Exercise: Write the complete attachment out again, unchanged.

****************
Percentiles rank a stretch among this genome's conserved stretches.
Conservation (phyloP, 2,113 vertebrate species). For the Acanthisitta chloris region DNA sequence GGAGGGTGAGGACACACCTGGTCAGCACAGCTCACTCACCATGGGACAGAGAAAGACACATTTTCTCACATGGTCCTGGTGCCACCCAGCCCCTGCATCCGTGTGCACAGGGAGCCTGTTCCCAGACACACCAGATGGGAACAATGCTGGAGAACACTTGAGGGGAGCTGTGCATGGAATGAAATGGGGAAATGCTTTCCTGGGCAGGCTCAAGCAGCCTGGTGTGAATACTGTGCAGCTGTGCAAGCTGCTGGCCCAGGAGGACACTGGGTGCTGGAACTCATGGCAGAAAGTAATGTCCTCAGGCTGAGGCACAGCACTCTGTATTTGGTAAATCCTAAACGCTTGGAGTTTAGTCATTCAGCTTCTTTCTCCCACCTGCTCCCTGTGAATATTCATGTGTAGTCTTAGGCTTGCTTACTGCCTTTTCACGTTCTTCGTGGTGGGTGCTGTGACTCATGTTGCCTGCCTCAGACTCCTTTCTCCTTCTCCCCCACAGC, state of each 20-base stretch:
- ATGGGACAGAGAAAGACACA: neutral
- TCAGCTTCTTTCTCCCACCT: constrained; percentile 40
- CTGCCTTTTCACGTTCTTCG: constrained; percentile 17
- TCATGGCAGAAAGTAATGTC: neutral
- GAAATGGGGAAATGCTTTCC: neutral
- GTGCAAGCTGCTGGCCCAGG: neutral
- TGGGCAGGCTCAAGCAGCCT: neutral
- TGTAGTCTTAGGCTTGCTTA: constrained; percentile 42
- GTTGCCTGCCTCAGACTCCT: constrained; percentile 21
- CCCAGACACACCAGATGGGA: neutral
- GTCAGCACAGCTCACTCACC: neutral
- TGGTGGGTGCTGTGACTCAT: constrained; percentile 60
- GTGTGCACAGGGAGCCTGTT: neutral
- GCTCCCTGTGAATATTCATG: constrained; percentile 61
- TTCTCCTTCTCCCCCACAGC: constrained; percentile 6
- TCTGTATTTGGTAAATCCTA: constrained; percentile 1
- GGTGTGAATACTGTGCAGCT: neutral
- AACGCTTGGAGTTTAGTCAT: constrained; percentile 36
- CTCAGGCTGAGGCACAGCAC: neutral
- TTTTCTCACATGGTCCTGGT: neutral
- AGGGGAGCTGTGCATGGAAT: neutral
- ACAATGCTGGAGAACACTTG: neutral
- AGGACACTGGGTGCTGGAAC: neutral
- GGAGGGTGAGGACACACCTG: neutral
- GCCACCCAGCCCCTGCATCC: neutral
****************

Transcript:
Percentiles rank a stretch among this genome's conserved stretches.
Conservation (phyloP, 2,113 vertebrate species). For the Acanthisitta chloris region DNA sequence GGAGGGTGAGGACACACCTGGTCAGCACAGCTCACTCACCATGGGACAGAGAAAGACACATTTTCTCACATGGTCCTGGTGCCACCCAGCCCCTGCATCCGTGTGCACAGGGAGCCTGTTCCCAGACACACCAGATGGGAACAATGCTGGAGAACACTTGAGGGGAGCTGTGCATGGAATGAAATGGGGAAATGCTTTCCTGGGCAGGCTCAAGCAGCCTGGTGTGAATACTGTGCAGCTGTGCAAGCTGCTGGCCCAGGAGGACACTGGGTGCTGGAACTCATGGCAGAAAGTAATGTCCTCAGGCTGAGGCACAGCACTCTGTATTTGGTAAATCCTAAACGCTTGGAGTTTAGTCATTCAGCTTCTTTCTCCCACCTGCTCCCTGTGAATATTCATGTGTAGTCTTAGGCTTGCTTACTGCCTTTTCACGTTCTTCGTGGTGGGTGCTGTGACTCATGTTGCCTGCCTCAGACTCCTTTCTCCTTCTCCCCCACAGC, state of each 20-base stretch:
- ATGGGACAGAGAAAGACACA: neutral
- TCAGCTTCTTTCTCCCACCT: constrained; percentile 40
- CTGCCTTTTCACGTTCTTCG: constrained; percentile 17
- TCATGGCAGAAAGTAATGTC: neutral
- GAAATGGGGAAATGCTTTCC: neutral
- GTGCAAGCTGCTGGCCCAGG: neutral
- TGGGCAGGCTCAAGCAGCCT: neutral
- TGTAGTCTTAGGCTTGCTTA: constrained; percentile 42
- GTTGCCTGCCTCAGACTCCT: constrained; percentile 21
- CCCAGACACACCAGATGGGA: neutral
- GTCAGCACAGCTCACTCACC: neutral
- TGGTGGGTGCTGTGACTCAT: constrained; percentile 60
- GTGTGCACAGGGAGCCTGTT: neutral
- GCTCCCTGTGAATATTCATG: constrained; percentile 61
- TTCTCCTTCTCCCCCACAGC: constrained; percentile 6
- TCTGTATTTGGTAAATCCTA: constrained; percentile 1
- GGTGTGAATACTGTGCAGCT: neutral
- AACGCTTGGAGTTTAGTCAT: constrained; percentile 36
- CTCAGGCTGAGGCACAGCAC: neutral
- TTTTCTCACATGGTCCTGGT: neutral
- AGGGGAGCTGTGCATGGAAT: neutral
- ACAATGCTGGAGAACACTTG: neutral
- AGGACACTGGGTGCTGGAAC: neutral
- GGAGGGTGAGGACACACCTG: neutral
- GCCACCCAGCCCCTGCATCC: neutral